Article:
This article is an extension of my previous article Computing degrees of separation in social networking. This time, however, I will write the algorithm completely in PostgreSQL’s PL/pgSQL. For background information and to understand the premise of this post, please glance through my previous post.
Ok now that you’re familiar with what we’re working towards, here’s my assumption of your database structure:
- You have a table that holds users information. Let’s call this table user
- For defining relationship, you have a cross table with user_id and friend_id
- Your database is PostgreSQL database (duh)
Now, based on the assumption above, here’s the graphical view of the schema
Here’s the table structure definition I used for the purpose of this tutorial. You can add foreign key constraint to it. However, for the purpose of creating this tutorial, I only have relationship table.
CREATE TABLE relationship ( user_id integer NOT NULL, friend_id integer NOT NULL, weight integer, CONSTRAINT friendship_pk PRIMARY KEY (user_id, friend_id) ) WITHOUT OIDS ;
What we are working towards
The idea is to define a PosgreSQL function where we’ll be able to execute it and have the relationship table resembles the result matrix similar to the example problem on Computing degrees of separation in social networking post like below. So let’s get going.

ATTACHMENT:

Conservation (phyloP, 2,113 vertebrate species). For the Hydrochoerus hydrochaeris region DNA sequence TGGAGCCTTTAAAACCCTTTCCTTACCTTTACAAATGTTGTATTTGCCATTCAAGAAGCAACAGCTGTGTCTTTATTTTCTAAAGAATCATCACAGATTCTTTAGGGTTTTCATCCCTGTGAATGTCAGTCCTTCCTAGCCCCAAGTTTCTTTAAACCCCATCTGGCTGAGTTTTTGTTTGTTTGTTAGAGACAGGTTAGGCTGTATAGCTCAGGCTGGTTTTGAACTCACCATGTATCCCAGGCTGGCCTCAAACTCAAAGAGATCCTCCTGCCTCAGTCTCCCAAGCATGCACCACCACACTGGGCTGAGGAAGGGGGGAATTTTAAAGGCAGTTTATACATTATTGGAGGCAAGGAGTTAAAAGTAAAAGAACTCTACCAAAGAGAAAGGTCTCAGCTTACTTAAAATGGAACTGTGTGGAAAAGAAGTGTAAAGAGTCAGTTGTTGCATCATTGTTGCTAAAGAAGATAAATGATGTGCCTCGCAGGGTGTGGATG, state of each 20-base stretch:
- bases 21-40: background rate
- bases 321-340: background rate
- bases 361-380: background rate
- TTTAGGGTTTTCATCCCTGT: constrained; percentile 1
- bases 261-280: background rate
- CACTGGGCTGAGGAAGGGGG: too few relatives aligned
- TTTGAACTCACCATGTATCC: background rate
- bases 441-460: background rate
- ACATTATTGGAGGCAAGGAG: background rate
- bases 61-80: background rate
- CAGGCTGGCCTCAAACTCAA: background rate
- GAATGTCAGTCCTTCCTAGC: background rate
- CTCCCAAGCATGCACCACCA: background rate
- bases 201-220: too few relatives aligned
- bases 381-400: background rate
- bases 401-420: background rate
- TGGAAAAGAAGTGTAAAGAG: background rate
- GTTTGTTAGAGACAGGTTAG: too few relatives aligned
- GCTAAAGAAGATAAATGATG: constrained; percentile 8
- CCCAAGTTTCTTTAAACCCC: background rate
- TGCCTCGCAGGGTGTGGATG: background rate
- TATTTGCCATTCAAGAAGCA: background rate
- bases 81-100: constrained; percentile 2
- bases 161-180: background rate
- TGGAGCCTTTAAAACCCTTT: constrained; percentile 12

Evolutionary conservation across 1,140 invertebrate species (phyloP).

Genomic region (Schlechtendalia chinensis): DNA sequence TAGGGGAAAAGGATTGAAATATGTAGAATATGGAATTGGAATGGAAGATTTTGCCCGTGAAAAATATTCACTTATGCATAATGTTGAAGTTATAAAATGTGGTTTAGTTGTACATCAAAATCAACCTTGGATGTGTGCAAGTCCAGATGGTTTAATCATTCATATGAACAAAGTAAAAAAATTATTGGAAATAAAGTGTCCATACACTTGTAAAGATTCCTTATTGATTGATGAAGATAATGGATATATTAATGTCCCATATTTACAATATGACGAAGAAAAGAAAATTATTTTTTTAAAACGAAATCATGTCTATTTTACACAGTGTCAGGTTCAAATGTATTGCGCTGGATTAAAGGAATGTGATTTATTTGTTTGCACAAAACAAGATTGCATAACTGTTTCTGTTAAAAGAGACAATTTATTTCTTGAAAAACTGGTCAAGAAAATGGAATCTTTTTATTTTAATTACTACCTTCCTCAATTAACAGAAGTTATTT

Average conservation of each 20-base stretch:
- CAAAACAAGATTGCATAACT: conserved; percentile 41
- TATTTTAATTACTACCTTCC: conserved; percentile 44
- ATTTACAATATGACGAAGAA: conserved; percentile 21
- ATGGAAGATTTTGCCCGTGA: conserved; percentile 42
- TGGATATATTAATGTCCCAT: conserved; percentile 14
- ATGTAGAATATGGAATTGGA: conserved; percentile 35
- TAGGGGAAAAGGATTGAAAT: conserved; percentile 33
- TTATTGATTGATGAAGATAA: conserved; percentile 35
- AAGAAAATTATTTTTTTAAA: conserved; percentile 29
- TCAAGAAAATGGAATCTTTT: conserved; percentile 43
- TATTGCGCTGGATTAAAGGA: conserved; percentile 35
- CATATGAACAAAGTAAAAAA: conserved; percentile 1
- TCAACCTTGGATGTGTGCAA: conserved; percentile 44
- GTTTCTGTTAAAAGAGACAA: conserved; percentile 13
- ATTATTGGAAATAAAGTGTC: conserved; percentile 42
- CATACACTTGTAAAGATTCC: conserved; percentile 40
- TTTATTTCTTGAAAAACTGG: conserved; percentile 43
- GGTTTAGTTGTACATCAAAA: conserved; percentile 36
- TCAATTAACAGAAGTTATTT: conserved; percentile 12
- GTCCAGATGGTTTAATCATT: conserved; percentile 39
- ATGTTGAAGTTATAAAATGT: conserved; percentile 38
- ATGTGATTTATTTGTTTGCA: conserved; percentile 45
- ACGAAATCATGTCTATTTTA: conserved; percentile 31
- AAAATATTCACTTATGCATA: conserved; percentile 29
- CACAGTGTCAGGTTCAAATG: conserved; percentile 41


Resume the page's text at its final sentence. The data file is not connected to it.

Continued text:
Defining Stored Procedure Language
By default PostgreSQL’s database only has C and SQL as languages you can use inside stored procedure. I’m not ready to fire up programming in C and I think SQL won’t be sufficient for my purpose. What I need is to use PL/pgSQL as the language of choice for this time. We need to add this language to our PostgreSQL database. If you haven’t added PL/pgSQL as a languange in your database, execute the following SQL statement to do so.
CREATE TRUSTED PROCEDURAL LANGUAGE 'plpgsql' HANDLER plpgsql_call_handler VALIDATOR plpgsql_validator;
Populating relationship table with our example data
At this point, I’ll just worry about relationship table. My purpose is to have the relationship table well defined so that I can tell what the degree of relationship between any users on the system is. Note, I’ve assigned user A as having user_id 0 going on sequentially until user E having user_id 4.
INSERT INTO relationship VALUES (0, 3, 1), (0, 2, 1), (1, 3, 1), (1, 4, 1), (1, 2, 1), (2, 4, 1), (2, 3, 1) ;
As you can see, our initial data doesn’t fully define relationship both ways; e.g. relationship between user 0 and 3 is only defined one way 0 -> 3 with weight 1. In a friend relationship, that implies 3 -> 1 with weight 1 as well. So one of the first thing we need to do is to “complete” the relationship table so that it defines relationship both ways.